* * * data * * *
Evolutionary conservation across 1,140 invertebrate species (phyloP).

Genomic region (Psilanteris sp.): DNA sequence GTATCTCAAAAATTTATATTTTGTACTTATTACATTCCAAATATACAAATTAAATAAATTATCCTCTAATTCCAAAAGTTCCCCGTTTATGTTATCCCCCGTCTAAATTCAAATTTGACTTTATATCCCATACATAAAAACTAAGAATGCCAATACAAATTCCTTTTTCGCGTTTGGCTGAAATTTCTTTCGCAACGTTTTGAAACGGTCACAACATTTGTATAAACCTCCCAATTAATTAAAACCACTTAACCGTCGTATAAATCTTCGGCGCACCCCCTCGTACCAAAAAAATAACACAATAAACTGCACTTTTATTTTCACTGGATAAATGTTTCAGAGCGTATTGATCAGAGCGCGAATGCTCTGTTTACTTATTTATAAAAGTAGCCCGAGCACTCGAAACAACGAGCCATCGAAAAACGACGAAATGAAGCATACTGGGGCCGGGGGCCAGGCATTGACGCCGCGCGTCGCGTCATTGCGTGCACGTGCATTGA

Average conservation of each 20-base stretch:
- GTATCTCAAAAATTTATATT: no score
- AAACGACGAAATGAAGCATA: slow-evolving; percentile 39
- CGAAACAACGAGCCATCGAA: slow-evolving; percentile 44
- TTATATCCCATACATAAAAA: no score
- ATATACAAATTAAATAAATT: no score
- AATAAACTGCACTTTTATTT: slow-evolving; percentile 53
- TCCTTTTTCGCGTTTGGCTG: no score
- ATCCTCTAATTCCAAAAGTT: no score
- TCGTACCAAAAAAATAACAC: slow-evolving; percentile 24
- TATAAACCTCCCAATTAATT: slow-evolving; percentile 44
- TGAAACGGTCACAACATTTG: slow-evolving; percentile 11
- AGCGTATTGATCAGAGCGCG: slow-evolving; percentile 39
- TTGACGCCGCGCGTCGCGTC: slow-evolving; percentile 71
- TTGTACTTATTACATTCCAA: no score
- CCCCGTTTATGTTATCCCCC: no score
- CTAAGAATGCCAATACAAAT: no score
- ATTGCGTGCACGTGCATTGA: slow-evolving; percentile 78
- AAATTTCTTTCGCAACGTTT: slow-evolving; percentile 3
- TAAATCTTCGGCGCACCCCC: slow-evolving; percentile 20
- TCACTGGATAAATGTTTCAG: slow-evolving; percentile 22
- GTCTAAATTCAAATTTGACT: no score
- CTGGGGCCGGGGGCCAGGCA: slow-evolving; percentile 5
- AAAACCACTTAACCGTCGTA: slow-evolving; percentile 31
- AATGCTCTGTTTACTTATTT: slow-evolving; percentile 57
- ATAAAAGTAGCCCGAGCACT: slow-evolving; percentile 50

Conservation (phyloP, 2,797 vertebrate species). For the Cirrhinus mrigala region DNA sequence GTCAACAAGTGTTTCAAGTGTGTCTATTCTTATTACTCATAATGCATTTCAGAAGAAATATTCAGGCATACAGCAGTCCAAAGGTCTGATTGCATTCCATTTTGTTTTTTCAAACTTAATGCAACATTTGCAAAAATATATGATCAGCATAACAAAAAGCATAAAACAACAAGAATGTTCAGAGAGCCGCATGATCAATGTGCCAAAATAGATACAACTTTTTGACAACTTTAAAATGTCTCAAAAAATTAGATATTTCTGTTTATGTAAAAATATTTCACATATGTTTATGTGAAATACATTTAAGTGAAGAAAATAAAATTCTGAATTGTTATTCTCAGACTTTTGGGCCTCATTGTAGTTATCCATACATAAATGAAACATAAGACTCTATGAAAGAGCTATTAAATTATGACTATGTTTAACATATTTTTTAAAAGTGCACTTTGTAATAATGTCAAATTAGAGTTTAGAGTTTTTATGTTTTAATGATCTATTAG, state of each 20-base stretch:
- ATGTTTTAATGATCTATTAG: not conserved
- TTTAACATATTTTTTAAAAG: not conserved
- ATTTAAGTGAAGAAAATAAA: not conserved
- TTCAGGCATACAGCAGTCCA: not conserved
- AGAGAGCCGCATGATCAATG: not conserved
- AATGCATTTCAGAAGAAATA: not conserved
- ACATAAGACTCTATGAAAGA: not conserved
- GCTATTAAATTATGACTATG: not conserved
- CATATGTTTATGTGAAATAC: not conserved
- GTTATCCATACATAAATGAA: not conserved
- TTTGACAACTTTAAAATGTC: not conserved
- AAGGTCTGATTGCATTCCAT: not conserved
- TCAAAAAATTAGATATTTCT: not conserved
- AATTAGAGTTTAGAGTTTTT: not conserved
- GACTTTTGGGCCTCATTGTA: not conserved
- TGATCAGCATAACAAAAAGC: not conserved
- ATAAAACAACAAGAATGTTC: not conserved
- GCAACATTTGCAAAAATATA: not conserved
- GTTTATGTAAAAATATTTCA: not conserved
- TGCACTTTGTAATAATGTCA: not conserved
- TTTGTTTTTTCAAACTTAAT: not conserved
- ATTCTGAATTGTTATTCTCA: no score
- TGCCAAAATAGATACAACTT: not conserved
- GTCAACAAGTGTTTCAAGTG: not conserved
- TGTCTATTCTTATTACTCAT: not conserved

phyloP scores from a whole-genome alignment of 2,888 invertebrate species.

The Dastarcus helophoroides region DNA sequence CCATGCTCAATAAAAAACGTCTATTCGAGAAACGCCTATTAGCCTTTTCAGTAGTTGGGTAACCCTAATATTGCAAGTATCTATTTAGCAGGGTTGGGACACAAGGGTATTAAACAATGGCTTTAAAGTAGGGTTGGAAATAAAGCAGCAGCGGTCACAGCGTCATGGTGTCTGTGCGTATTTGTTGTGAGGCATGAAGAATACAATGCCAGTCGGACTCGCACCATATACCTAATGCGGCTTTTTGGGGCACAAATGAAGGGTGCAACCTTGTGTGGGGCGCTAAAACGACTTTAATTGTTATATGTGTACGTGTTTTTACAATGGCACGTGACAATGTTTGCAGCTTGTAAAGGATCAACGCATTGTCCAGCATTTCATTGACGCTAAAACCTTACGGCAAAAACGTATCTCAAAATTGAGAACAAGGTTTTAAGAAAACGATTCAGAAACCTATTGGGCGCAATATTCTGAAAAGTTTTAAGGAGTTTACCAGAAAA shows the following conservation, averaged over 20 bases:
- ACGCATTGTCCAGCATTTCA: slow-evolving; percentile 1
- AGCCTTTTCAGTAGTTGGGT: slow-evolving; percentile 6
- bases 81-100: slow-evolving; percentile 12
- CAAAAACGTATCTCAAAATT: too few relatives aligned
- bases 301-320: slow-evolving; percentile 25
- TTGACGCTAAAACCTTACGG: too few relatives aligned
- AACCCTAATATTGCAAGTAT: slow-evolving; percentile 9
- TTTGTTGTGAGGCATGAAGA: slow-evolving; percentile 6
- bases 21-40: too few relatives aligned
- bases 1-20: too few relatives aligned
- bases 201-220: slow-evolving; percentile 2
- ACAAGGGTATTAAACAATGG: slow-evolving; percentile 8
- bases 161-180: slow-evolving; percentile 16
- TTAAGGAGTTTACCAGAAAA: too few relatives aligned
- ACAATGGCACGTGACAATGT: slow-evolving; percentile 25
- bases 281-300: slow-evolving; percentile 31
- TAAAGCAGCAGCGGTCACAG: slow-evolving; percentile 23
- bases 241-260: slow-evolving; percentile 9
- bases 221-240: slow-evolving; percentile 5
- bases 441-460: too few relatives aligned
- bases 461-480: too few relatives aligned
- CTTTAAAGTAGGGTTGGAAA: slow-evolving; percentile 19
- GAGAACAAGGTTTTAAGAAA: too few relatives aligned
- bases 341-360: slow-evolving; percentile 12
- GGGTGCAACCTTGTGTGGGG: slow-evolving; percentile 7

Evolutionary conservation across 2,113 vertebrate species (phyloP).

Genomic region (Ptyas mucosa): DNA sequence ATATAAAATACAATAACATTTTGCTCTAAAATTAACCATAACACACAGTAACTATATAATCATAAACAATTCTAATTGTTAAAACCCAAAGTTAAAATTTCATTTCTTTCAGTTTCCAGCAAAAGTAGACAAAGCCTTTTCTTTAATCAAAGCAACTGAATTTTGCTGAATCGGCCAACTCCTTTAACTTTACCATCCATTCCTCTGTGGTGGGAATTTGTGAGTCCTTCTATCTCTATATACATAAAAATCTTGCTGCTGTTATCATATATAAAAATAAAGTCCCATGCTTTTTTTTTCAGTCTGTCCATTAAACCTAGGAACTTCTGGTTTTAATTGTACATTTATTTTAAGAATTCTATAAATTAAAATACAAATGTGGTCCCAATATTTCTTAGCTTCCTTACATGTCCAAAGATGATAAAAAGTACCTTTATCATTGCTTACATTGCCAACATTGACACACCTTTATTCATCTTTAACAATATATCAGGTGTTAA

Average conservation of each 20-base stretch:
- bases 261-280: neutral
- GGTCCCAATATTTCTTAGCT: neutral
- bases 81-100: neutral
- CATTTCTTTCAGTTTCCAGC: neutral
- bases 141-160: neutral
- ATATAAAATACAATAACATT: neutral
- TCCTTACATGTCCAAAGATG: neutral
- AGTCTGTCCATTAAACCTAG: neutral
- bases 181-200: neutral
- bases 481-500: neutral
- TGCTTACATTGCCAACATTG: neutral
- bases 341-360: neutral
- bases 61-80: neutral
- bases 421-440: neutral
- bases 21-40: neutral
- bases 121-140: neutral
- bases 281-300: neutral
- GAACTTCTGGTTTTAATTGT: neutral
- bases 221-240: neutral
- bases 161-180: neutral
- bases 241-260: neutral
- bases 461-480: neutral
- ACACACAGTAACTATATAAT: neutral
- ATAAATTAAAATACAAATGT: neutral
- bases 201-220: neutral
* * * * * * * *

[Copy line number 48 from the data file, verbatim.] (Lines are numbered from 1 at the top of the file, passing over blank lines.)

- GTTTATGTAAAAATATTTCA: not conserved